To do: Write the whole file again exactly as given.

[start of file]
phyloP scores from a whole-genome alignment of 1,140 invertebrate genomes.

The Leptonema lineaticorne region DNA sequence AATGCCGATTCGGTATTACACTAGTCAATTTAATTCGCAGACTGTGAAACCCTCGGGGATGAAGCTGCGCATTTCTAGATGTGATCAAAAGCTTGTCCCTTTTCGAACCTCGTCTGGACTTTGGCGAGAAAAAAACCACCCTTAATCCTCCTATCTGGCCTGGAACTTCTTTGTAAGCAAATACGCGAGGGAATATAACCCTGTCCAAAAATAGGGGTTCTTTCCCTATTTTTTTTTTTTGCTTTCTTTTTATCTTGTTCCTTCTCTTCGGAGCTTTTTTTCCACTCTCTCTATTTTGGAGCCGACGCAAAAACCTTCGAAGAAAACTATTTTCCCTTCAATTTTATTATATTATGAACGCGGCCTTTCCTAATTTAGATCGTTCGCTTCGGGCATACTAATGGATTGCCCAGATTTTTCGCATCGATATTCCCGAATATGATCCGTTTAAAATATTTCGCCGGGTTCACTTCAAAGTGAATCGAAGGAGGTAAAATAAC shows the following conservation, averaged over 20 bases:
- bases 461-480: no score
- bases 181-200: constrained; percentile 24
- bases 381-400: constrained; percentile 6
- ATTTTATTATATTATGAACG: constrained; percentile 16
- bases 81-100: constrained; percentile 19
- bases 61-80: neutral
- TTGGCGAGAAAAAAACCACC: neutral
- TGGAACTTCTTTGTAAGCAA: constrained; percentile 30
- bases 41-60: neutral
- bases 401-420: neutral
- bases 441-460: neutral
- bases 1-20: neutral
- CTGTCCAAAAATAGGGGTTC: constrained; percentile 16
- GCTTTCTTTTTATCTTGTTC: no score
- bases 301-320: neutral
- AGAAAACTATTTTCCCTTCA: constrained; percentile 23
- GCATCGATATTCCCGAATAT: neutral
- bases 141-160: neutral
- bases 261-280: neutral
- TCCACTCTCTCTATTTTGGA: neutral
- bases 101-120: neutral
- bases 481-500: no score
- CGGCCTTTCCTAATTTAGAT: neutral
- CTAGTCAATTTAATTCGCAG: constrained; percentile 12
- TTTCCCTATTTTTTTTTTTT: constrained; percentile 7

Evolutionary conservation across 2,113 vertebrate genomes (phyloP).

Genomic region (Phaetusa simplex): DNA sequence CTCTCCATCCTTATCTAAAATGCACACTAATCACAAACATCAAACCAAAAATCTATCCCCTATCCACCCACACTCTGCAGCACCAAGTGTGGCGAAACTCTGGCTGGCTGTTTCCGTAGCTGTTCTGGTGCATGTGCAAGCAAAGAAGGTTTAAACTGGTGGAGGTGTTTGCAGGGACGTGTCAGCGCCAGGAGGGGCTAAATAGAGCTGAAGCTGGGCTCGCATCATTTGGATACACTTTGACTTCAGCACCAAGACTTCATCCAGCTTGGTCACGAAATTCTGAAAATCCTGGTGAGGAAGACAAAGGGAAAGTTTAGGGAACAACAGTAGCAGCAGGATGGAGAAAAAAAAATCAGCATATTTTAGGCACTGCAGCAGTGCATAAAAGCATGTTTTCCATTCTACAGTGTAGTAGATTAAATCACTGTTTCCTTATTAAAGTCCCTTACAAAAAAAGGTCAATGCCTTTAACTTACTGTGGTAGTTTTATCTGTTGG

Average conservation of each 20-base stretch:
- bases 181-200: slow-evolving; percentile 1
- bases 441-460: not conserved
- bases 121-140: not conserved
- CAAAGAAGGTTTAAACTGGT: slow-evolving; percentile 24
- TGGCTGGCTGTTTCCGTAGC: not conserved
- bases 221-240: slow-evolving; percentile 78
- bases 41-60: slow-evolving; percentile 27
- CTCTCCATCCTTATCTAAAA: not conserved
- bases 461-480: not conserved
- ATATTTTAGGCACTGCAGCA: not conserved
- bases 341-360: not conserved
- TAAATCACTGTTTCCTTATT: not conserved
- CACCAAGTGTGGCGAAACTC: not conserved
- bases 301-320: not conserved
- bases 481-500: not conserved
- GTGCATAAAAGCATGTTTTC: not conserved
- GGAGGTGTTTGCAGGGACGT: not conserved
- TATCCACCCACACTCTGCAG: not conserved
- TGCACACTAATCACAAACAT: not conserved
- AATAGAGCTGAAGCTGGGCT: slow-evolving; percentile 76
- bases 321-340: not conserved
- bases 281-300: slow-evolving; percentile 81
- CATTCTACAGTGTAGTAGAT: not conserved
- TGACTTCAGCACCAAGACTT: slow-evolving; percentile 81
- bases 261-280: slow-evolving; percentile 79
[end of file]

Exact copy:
phyloP scores from a whole-genome alignment of 1,140 invertebrate genomes.

The Leptonema lineaticorne region DNA sequence AATGCCGATTCGGTATTACACTAGTCAATTTAATTCGCAGACTGTGAAACCCTCGGGGATGAAGCTGCGCATTTCTAGATGTGATCAAAAGCTTGTCCCTTTTCGAACCTCGTCTGGACTTTGGCGAGAAAAAAACCACCCTTAATCCTCCTATCTGGCCTGGAACTTCTTTGTAAGCAAATACGCGAGGGAATATAACCCTGTCCAAAAATAGGGGTTCTTTCCCTATTTTTTTTTTTTGCTTTCTTTTTATCTTGTTCCTTCTCTTCGGAGCTTTTTTTCCACTCTCTCTATTTTGGAGCCGACGCAAAAACCTTCGAAGAAAACTATTTTCCCTTCAATTTTATTATATTATGAACGCGGCCTTTCCTAATTTAGATCGTTCGCTTCGGGCATACTAATGGATTGCCCAGATTTTTCGCATCGATATTCCCGAATATGATCCGTTTAAAATATTTCGCCGGGTTCACTTCAAAGTGAATCGAAGGAGGTAAAATAAC shows the following conservation, averaged over 20 bases:
- bases 461-480: no score
- bases 181-200: constrained; percentile 24
- bases 381-400: constrained; percentile 6
- ATTTTATTATATTATGAACG: constrained; percentile 16
- bases 81-100: constrained; percentile 19
- bases 61-80: neutral
- TTGGCGAGAAAAAAACCACC: neutral
- TGGAACTTCTTTGTAAGCAA: constrained; percentile 30
- bases 41-60: neutral
- bases 401-420: neutral
- bases 441-460: neutral
- bases 1-20: neutral
- CTGTCCAAAAATAGGGGTTC: constrained; percentile 16
- GCTTTCTTTTTATCTTGTTC: no score
- bases 301-320: neutral
- AGAAAACTATTTTCCCTTCA: constrained; percentile 23
- GCATCGATATTCCCGAATAT: neutral
- bases 141-160: neutral
- bases 261-280: neutral
- TCCACTCTCTCTATTTTGGA: neutral
- bases 101-120: neutral
- bases 481-500: no score
- CGGCCTTTCCTAATTTAGAT: neutral
- CTAGTCAATTTAATTCGCAG: constrained; percentile 12
- TTTCCCTATTTTTTTTTTTT: constrained; percentile 7

Evolutionary conservation across 2,113 vertebrate genomes (phyloP).

Genomic region (Phaetusa simplex): DNA sequence CTCTCCATCCTTATCTAAAATGCACACTAATCACAAACATCAAACCAAAAATCTATCCCCTATCCACCCACACTCTGCAGCACCAAGTGTGGCGAAACTCTGGCTGGCTGTTTCCGTAGCTGTTCTGGTGCATGTGCAAGCAAAGAAGGTTTAAACTGGTGGAGGTGTTTGCAGGGACGTGTCAGCGCCAGGAGGGGCTAAATAGAGCTGAAGCTGGGCTCGCATCATTTGGATACACTTTGACTTCAGCACCAAGACTTCATCCAGCTTGGTCACGAAATTCTGAAAATCCTGGTGAGGAAGACAAAGGGAAAGTTTAGGGAACAACAGTAGCAGCAGGATGGAGAAAAAAAAATCAGCATATTTTAGGCACTGCAGCAGTGCATAAAAGCATGTTTTCCATTCTACAGTGTAGTAGATTAAATCACTGTTTCCTTATTAAAGTCCCTTACAAAAAAAGGTCAATGCCTTTAACTTACTGTGGTAGTTTTATCTGTTGG

Average conservation of each 20-base stretch:
- bases 181-200: slow-evolving; percentile 1
- bases 441-460: not conserved
- bases 121-140: not conserved
- CAAAGAAGGTTTAAACTGGT: slow-evolving; percentile 24
- TGGCTGGCTGTTTCCGTAGC: not conserved
- bases 221-240: slow-evolving; percentile 78
- bases 41-60: slow-evolving; percentile 27
- CTCTCCATCCTTATCTAAAA: not conserved
- bases 461-480: not conserved
- ATATTTTAGGCACTGCAGCA: not conserved
- bases 341-360: not conserved
- TAAATCACTGTTTCCTTATT: not conserved
- CACCAAGTGTGGCGAAACTC: not conserved
- bases 301-320: not conserved
- bases 481-500: not conserved
- GTGCATAAAAGCATGTTTTC: not conserved
- GGAGGTGTTTGCAGGGACGT: not conserved
- TATCCACCCACACTCTGCAG: not conserved
- TGCACACTAATCACAAACAT: not conserved
- AATAGAGCTGAAGCTGGGCT: slow-evolving; percentile 76
- bases 321-340: not conserved
- bases 281-300: slow-evolving; percentile 81
- CATTCTACAGTGTAGTAGAT: not conserved
- TGACTTCAGCACCAAGACTT: slow-evolving; percentile 81
- bases 261-280: slow-evolving; percentile 79